1 title per month from Audible’s entire catalog of best sellers, and new releases.
Access a growing selection of included Audible Originals, audiobooks and podcasts.
You will get an email reminder before your trial ends.
Your Premium Plus plan is $14.95 a month after 30 day trial. Cancel anytime.
China Room  By  cover art

China Room

By: Sunjeev Sahota
Narrated by: Indira Varma,Antonio Aakeel
Try for $0.00

$14.95/month after 30 days. Cancel anytime.

Buy for $28.35

Buy for $28.35

Pay using card ending in
By confirming your purchase, you agree to Audible's Conditions of Use and Amazon's Privacy Notice. Taxes where applicable.

Publisher's Summary

Brought to you by Penguin.

Longlisted for the Booker Prize 2021.

A multigenerational novel of love, oppression, trauma and the pursuit of freedom, inspired in part by the author's own family history, China Room twines together the stories of a woman and a man separated by more than half a century but united by blood.

Mehar, a young bride in rural 1929 Punjab, is trying to discover the identity of her new husband. She and her sisters-in-law, married to three brothers in a single ceremony, spend their days hard at work in the family's 'china room', sequestered from contact with the men. When Mehar develops a theory as to which of them is hers, a passion is ignited that will put more than one life at risk.

Spiralling around Mehar's story is that of a young man who in 1999 travels from England to the now-deserted farm, its 'china room' locked and barred. In enforced flight from the traumas of his adolescence - his experiences of addiction, racism and estrangement from the culture of his birth - he spends a summer in painful contemplation and recovery, before finally finding the strength to return 'home'.

©2021 Sunjeev Sahota (P)2021 Penguin Audio

What listeners say about China Room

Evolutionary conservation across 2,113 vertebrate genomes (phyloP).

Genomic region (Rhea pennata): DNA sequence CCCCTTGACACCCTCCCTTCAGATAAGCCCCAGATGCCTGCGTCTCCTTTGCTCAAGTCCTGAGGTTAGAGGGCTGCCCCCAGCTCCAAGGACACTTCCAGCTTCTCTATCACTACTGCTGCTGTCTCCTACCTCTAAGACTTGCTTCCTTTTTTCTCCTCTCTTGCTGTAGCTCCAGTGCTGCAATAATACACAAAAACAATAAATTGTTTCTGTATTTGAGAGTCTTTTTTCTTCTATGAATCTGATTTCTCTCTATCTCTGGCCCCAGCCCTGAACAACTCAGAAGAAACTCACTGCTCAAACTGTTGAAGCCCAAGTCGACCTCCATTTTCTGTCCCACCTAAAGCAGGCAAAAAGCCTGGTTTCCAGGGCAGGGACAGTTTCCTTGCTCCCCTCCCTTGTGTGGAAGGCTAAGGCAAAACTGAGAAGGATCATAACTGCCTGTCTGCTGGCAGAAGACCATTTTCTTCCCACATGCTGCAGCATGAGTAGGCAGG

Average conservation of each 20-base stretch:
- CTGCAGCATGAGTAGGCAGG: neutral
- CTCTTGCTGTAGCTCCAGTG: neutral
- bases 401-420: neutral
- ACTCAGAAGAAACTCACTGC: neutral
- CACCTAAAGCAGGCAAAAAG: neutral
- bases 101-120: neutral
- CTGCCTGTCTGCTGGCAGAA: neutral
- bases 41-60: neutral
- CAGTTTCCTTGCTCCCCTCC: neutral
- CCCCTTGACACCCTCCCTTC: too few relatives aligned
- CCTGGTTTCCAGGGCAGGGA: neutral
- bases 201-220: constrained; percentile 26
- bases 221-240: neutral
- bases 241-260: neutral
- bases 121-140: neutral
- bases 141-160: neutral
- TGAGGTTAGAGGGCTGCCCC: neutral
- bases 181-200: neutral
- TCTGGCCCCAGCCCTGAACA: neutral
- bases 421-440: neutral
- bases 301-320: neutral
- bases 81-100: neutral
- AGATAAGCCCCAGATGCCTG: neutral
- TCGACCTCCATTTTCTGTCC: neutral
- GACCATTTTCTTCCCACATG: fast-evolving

Average Customer Ratings
Overall
  • 3.5 out of 5 stars
  • 5 Stars
    1
  • 4 Stars
    3
  • 3 Stars
    3
  • 2 Stars
    0
  • 1 Stars
    0
Performance
  • 4.5 out of 5 stars
  • 5 Stars
    3
  • 4 Stars
    1
  • 3 Stars
    1
  • 2 Stars
    0
  • 1 Stars
    0
Story
  • 4 out of 5 stars
  • 5 Stars
    0
  • 4 Stars
    4
  • 3 Stars
    1
  • 2 Stars
    0
  • 1 Stars
    0

Reviews - Please select the tabs below to change the source of reviews.

No Reviews are Available
Sort by:
Filter by:
  • Overall
    5 out of 5 stars
  • Performance
    5 out of 5 stars
  • Story
    5 out of 5 stars
Profile Image for Rachel Redford
  • Rachel Redford
  • 05-24-21

Can you ever escape?

This is a tightly paced, succinct novel which in only 5 hours listening combines two vitally real strands spreading across two generations of a Punjabi family.

In a village in rural Punjab in 1929, against an increasingly threatening backdrop of the Independence movement, three young girls are married to the widow Mai’s three sons to produce grandsons who will maintain the family farm. So 15 year-old Mehar finds herself incarcerated and veiled in a farm outbuilding called the China House along with her two new sisters-in-law. The brothers know which girl is his wife, but during the ‘visits’ of their men the girls don’t know which brother is her husband. Suraj knows full well he’s fallen in love with his brother’s wife, but it dawns on Mehar only slowly but fatefully. Such a doomed love cannot thrive and it is this which makes the story age-old, whilst the daily grind of the farm and kitchen work endlessly shifting buffalo excrement, scrubbing and scraping – and the community’s punishments for adultery - are all too earthly and real.

Interwoven are the recollections of a London father-of-three relating how 70 years after the tragedy of his great grandmother Mehar he had spent time in the Punjab. Whilst attempting to recover from his heroin addiction after dropping out of university in Britain he had stayed in his uncle’s own barn, the by then dilapidated China House which he knew featured in family stories about his great grandmother. Forming part of his thoughts as he tries to make sense of his life and heritage, are the sufferings of his father as a Punjabi immigrant in Britain which recall Sahota’s prize-winning second novel The Year of the Runaways reviewed on my Listener Page in 2015, as well as Sahota’s own father.

Sahota deftly handles these themes (of escape and incarceration; belonging and not belonging; the restrictions and poverty of society’s underclass..) within a story of startling reality. It feels like an intensely personal novel which strengthens its impact. Well read, it’s vivid, sober and sombre. And rather sad.